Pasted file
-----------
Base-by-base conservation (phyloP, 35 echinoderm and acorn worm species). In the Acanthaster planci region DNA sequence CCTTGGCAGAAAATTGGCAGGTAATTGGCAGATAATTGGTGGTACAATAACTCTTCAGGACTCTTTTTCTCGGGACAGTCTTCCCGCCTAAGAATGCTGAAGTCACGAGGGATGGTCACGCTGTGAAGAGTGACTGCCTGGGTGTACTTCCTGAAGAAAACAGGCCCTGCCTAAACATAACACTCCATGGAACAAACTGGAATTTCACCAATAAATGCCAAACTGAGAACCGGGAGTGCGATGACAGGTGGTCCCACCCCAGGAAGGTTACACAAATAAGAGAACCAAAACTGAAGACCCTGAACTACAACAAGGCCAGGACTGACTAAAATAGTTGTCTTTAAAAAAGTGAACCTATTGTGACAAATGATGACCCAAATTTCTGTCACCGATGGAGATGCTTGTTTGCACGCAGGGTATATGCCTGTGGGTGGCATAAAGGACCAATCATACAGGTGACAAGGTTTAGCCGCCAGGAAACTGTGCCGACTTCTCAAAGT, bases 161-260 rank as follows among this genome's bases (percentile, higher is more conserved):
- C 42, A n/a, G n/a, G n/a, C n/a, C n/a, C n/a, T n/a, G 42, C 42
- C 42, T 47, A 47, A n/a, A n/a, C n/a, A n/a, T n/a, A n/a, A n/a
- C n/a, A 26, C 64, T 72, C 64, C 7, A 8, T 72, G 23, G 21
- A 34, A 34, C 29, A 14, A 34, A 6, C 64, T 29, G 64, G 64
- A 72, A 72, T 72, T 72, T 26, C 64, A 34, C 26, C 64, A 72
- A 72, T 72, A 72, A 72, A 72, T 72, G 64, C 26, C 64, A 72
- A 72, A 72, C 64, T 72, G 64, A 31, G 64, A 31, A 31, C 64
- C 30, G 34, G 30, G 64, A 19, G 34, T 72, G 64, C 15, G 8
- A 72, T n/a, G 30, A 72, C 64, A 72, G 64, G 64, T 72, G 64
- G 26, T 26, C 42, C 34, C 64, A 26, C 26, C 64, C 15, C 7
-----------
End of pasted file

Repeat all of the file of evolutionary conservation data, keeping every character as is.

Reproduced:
Base-by-base conservation (phyloP, 35 echinoderm and acorn worm species). In the Acanthaster planci region DNA sequence CCTTGGCAGAAAATTGGCAGGTAATTGGCAGATAATTGGTGGTACAATAACTCTTCAGGACTCTTTTTCTCGGGACAGTCTTCCCGCCTAAGAATGCTGAAGTCACGAGGGATGGTCACGCTGTGAAGAGTGACTGCCTGGGTGTACTTCCTGAAGAAAACAGGCCCTGCCTAAACATAACACTCCATGGAACAAACTGGAATTTCACCAATAAATGCCAAACTGAGAACCGGGAGTGCGATGACAGGTGGTCCCACCCCAGGAAGGTTACACAAATAAGAGAACCAAAACTGAAGACCCTGAACTACAACAAGGCCAGGACTGACTAAAATAGTTGTCTTTAAAAAAGTGAACCTATTGTGACAAATGATGACCCAAATTTCTGTCACCGATGGAGATGCTTGTTTGCACGCAGGGTATATGCCTGTGGGTGGCATAAAGGACCAATCATACAGGTGACAAGGTTTAGCCGCCAGGAAACTGTGCCGACTTCTCAAAGT, bases 161-260 rank as follows among this genome's bases (percentile, higher is more conserved):
- C 42, A n/a, G n/a, G n/a, C n/a, C n/a, C n/a, T n/a, G 42, C 42
- C 42, T 47, A 47, A n/a, A n/a, C n/a, A n/a, T n/a, A n/a, A n/a
- C n/a, A 26, C 64, T 72, C 64, C 7, A 8, T 72, G 23, G 21
- A 34, A 34, C 29, A 14, A 34, A 6, C 64, T 29, G 64, G 64
- A 72, A 72, T 72, T 72, T 26, C 64, A 34, C 26, C 64, A 72
- A 72, T 72, A 72, A 72, A 72, T 72, G 64, C 26, C 64, A 72
- A 72, A 72, C 64, T 72, G 64, A 31, G 64, A 31, A 31, C 64
- C 30, G 34, G 30, G 64, A 19, G 34, T 72, G 64, C 15, G 8
- A 72, T n/a, G 30, A 72, C 64, A 72, G 64, G 64, T 72, G 64
- G 26, T 26, C 42, C 34, C 64, A 26, C 26, C 64, C 15, C 7